the myth denies ivrit its particularity and its unusual, fascinating history, making it harder to see the language for itself. if you’re looking at a language through the lens of a different grammar and divergent vocabulary, (not to mention a different semantics!), how on earth can you say anything meaningful about it or cultivate it on its own terms? we’ve seen that problem in english often enough for it to be very familiar: the asinine insistence on applying “rules” adopted from latin & greek grammar (“no split infinitives” because a latin infinitive is a single word, for example) has fucked up untold numbers of people’s sense of their ability to write “properly” in the century-plus since it began.

the myth denies loshn koydesh, in all its multiplicity, its place as a language with its own meaningful, active, life even after over a millenium without cradle-tongue speakers. its current forms are influenced by ivrit, certainly, but every earlier form has been similarly influenced by other jewish languages – yiddish, judezmo/ladino, and many more.

and it denies us all a clear understanding of the relationships each language has to the zionist project, and how diasporist uses of them operate. diasporizing ivrit – helping it have a life separate from the genocidal ideology that birthed it – is an exciting and inspiring project. and so is cultivating all the current varieties of loshn koydesh, which has very rarely been “anti-diasporic” (in THC’s terms), as ivrit has often been.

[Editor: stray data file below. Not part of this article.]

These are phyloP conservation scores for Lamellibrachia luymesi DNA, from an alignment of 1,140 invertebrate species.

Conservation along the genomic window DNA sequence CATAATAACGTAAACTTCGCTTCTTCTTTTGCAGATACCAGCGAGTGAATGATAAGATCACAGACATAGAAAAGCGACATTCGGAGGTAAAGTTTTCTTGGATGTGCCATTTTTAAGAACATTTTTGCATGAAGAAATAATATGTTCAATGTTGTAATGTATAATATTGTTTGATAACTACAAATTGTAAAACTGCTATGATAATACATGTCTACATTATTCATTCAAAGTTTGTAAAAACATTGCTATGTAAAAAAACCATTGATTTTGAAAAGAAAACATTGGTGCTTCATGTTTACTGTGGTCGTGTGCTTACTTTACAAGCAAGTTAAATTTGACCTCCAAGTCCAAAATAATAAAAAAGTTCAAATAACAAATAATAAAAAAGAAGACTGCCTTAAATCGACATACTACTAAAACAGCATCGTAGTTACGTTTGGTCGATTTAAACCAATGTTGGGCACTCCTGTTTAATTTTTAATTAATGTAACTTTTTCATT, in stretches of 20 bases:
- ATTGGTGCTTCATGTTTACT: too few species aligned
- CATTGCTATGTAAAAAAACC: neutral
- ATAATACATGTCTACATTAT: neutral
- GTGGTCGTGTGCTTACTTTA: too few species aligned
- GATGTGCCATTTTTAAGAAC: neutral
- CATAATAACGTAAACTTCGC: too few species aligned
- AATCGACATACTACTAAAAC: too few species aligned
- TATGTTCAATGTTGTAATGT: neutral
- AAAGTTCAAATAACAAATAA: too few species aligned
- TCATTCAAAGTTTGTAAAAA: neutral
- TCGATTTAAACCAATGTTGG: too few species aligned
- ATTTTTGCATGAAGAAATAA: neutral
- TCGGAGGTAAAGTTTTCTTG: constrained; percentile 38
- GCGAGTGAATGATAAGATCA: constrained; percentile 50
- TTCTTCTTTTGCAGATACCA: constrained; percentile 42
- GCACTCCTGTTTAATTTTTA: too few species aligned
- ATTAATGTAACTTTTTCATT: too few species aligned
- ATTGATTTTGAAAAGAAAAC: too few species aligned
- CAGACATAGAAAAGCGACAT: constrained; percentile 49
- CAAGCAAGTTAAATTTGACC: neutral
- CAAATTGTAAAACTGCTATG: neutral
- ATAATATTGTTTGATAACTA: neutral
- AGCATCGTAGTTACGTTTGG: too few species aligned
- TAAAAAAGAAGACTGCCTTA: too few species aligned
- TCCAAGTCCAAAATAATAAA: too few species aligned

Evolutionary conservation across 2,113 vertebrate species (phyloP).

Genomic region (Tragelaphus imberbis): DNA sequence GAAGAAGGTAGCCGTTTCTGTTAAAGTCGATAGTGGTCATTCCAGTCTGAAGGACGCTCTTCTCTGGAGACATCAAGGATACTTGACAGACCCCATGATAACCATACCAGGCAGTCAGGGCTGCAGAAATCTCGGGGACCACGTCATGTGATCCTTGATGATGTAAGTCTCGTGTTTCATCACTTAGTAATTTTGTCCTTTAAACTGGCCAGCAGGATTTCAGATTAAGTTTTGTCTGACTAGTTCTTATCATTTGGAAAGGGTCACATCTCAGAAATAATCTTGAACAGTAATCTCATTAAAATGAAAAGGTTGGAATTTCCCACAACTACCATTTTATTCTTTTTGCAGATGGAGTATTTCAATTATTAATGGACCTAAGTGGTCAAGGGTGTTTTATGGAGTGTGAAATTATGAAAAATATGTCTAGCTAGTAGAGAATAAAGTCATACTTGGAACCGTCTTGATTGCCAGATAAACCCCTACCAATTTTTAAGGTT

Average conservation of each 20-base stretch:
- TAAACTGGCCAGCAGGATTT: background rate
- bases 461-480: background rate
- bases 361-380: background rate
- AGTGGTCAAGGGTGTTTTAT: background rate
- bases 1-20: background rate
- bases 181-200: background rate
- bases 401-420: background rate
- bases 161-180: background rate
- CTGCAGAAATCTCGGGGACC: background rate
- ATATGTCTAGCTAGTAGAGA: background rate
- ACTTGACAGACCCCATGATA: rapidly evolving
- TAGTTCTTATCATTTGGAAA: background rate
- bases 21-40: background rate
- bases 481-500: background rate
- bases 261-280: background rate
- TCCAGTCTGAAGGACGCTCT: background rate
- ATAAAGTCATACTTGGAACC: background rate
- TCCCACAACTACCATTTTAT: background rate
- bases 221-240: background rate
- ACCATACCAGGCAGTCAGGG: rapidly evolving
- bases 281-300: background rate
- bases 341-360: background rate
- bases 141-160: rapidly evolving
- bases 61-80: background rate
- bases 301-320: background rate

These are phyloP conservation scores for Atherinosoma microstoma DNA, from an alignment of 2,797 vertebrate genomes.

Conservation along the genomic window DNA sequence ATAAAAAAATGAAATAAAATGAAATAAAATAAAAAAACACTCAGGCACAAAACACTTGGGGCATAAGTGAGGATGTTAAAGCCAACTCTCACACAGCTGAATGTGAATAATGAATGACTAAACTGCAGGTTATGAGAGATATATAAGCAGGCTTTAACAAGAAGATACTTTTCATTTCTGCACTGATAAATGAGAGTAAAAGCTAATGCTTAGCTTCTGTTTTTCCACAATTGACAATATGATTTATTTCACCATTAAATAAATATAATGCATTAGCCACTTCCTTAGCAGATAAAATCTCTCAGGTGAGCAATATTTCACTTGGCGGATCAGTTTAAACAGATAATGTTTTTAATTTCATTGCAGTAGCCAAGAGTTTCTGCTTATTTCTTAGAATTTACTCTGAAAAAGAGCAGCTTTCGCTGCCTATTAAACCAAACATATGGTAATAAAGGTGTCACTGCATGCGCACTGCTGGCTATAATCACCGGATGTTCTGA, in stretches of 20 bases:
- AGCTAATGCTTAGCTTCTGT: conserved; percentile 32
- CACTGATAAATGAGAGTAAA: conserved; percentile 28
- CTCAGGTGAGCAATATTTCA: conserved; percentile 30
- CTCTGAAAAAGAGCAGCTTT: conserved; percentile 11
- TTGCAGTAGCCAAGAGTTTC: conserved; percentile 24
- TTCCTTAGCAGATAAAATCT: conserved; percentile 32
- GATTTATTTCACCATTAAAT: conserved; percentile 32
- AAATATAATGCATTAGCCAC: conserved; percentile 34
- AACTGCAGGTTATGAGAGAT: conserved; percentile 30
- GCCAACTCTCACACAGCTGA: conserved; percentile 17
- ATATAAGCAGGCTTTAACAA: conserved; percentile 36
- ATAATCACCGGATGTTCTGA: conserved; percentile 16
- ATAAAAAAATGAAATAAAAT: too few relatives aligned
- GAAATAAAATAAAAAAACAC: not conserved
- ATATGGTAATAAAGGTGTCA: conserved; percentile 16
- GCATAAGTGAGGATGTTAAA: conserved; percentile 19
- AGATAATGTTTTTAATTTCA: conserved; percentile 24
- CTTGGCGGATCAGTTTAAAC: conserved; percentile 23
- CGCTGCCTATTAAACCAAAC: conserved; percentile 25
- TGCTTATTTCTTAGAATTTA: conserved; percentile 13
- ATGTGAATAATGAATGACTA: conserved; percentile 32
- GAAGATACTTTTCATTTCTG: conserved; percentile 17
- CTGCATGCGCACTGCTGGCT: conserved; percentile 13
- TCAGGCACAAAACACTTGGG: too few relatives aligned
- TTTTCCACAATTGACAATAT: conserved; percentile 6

in one of THC’s most compelling passages in the interview, he points out the way that the definite article “ha” is used in ivrit to negate the diaspora: in ivrit, he says, “ha’aretz (“the land”), ha’tzava (“the army”), ha’tikshoret (“the media”)” without added specification can refer only to the territory, army, and media of the israeli state. but to say this is true of “hebrew”, as THC does, is a massive misrepresentation. in loshn-koydesh, there is simply no such connotation. even “ha’arets” – which was used as a shorthand reference to palestine long before herzl dreamed his dreams of settler-colonial statehood – does not exclude other referents [note 2].